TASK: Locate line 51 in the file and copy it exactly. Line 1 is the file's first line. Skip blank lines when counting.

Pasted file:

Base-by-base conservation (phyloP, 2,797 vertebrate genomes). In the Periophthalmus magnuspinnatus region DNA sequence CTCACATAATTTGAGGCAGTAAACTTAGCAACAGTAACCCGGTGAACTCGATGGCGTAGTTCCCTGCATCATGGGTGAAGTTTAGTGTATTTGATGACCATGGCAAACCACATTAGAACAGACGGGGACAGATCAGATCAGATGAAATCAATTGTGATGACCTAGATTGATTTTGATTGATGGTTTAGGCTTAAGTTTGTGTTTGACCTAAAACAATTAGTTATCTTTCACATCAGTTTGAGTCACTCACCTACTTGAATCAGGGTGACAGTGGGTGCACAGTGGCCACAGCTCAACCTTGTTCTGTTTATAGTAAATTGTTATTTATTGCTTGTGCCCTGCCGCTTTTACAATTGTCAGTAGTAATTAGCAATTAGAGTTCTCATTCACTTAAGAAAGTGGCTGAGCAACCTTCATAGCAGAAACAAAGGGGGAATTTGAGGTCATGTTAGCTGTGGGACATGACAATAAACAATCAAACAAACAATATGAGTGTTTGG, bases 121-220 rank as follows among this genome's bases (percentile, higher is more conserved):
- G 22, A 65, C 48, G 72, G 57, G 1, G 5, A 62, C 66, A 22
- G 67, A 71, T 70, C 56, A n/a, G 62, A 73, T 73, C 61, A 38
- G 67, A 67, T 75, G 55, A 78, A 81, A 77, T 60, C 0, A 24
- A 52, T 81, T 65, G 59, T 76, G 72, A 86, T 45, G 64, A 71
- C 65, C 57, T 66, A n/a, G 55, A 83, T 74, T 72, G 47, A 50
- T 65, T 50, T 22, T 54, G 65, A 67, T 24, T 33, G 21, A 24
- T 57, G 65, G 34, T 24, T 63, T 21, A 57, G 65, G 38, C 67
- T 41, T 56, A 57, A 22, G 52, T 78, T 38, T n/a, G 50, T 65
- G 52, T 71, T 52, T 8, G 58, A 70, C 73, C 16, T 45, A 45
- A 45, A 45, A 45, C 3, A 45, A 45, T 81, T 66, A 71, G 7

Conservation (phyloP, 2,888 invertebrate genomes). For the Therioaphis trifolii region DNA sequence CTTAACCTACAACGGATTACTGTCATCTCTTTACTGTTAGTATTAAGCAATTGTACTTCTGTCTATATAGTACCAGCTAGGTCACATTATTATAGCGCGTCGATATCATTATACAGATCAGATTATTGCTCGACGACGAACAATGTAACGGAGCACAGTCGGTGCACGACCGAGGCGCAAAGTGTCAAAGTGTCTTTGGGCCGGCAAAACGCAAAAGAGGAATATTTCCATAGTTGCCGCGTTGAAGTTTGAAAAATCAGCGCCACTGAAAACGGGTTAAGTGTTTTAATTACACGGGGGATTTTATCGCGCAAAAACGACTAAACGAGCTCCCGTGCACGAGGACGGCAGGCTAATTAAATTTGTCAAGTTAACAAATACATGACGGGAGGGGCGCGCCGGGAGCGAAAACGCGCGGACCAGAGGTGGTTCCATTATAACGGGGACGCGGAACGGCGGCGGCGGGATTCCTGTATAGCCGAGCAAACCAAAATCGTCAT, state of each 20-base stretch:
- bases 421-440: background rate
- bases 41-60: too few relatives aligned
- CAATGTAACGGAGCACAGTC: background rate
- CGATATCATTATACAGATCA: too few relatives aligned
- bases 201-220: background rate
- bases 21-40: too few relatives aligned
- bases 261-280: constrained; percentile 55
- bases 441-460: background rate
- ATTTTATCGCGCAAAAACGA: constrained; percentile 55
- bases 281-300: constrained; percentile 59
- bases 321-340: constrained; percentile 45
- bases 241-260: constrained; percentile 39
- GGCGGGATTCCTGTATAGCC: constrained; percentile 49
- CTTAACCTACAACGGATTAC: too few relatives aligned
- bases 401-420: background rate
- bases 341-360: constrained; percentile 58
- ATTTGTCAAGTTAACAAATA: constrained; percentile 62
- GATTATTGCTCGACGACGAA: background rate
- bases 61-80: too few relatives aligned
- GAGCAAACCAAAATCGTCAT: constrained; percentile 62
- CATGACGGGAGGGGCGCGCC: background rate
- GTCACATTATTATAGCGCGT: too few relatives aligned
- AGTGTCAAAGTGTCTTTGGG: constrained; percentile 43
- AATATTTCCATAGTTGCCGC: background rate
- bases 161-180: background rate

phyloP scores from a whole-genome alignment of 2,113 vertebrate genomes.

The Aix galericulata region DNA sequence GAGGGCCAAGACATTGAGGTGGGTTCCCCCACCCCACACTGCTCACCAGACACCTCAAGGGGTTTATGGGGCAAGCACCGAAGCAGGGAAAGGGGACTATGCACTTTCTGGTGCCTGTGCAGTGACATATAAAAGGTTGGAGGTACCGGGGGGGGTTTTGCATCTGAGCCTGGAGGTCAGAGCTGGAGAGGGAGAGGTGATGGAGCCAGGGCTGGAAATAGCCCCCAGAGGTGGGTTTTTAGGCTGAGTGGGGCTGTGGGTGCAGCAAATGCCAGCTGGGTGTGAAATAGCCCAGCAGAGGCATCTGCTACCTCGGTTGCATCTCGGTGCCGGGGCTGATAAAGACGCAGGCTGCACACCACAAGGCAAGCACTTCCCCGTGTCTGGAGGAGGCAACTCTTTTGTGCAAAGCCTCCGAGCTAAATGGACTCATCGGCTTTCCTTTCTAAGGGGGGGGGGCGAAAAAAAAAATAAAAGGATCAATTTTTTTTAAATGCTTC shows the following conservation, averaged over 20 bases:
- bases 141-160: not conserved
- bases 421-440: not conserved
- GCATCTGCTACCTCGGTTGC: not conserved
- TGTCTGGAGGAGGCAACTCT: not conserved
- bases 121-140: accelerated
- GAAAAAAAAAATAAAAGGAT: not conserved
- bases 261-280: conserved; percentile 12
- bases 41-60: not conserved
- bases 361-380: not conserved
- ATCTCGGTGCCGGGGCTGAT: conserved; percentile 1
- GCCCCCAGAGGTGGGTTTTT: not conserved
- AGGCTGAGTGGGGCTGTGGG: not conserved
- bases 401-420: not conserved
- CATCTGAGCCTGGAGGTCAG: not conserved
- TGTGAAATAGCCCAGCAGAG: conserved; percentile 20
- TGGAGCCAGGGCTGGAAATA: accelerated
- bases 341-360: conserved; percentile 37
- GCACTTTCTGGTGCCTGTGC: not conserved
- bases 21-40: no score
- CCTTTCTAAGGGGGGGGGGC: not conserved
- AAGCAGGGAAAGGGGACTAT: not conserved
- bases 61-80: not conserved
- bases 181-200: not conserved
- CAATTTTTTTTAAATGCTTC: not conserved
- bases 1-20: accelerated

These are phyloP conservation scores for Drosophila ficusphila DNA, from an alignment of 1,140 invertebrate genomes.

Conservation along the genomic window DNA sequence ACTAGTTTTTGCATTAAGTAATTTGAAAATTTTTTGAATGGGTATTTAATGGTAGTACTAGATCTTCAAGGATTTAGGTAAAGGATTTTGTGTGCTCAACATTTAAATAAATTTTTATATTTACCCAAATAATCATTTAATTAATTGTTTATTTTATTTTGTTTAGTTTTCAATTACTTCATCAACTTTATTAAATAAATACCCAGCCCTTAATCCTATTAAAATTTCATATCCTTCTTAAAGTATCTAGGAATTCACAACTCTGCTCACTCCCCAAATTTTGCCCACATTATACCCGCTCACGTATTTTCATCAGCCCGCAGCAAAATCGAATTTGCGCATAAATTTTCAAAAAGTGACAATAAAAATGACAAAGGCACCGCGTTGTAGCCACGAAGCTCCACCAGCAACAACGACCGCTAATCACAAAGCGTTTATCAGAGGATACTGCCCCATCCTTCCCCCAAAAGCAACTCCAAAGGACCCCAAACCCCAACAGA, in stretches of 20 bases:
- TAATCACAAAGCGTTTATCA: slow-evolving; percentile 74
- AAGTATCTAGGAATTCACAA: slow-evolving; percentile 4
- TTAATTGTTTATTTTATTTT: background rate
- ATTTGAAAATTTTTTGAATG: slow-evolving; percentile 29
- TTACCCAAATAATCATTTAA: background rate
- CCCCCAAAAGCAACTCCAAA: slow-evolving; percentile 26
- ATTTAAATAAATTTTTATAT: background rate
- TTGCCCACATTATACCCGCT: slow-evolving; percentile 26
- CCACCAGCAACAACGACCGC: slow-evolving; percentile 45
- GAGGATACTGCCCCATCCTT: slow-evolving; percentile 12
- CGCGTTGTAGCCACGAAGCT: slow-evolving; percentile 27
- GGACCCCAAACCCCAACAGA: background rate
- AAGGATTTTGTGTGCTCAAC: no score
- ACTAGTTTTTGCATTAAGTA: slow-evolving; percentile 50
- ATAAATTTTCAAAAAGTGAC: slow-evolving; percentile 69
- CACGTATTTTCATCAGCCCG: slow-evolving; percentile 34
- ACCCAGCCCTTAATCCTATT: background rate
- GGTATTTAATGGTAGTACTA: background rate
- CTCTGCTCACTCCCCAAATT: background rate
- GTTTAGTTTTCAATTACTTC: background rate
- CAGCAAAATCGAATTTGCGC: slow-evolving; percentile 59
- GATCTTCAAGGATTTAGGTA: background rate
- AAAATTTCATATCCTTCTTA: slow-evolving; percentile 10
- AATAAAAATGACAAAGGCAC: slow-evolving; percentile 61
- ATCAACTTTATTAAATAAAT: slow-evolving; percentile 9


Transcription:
- AGGCTGAGTGGGGCTGTGGG: not conserved